Oct. 25 (Bloomberg) -- According to the latest Wall Street
Journal/NBC News poll, 55 percent of registered voters say the
outcome of this election will make “a great deal of difference”
in their lives. That’s a 10 percentage point increase over the
2004 election, and more than double the percentage of voters who
felt that way about the elections of 1996 or 1992. The stakes
this year are higher -- and most voters know it.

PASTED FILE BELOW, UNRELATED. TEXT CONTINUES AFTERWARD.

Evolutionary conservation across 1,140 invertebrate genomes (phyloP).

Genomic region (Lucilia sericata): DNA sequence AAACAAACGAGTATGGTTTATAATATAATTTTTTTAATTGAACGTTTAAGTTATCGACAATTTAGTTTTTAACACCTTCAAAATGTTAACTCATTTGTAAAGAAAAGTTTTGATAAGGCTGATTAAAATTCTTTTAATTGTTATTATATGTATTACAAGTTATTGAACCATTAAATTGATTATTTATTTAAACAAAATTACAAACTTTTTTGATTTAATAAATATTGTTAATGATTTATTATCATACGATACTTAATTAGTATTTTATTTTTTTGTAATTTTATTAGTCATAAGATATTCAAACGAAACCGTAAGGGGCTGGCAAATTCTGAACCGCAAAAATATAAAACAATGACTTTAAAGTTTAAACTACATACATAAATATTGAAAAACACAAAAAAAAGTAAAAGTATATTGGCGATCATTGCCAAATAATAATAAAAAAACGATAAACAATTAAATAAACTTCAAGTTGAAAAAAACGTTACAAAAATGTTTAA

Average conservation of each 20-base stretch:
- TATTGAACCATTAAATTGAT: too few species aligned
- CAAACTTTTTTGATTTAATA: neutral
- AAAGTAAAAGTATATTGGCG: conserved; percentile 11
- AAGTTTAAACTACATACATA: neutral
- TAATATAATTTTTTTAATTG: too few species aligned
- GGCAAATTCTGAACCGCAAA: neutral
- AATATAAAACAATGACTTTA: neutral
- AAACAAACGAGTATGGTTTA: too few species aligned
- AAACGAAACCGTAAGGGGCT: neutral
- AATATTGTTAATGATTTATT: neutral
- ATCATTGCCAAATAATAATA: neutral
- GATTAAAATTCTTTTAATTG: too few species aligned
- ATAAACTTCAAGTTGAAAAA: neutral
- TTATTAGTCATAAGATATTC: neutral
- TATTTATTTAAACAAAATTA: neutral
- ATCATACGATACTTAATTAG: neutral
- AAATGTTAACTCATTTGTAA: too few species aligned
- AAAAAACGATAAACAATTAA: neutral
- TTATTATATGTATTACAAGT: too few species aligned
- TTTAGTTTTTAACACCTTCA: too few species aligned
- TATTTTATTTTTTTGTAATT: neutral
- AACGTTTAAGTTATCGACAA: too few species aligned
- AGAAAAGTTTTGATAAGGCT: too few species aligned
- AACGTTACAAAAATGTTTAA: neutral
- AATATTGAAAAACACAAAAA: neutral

That’s not always the case. In fact, any given presidential
election is usually less consequential than the competing
campaigns suggest. Candidates have every incentive to promise
you the sun, moon and stars, and so they do. But no sooner does
the winner adjust his chair in the Oval Office than the White
House budget director tells him they can only afford the moon
and a few stars. Then the moon gets taken out by a filibuster,
and the rule-writing process makes it so hard to get a star that
pretty much no one ever does. And that’s a good-case scenario.
The Moon, Stars and Sun Act may never even make it out of the
House Ways and Means Committee.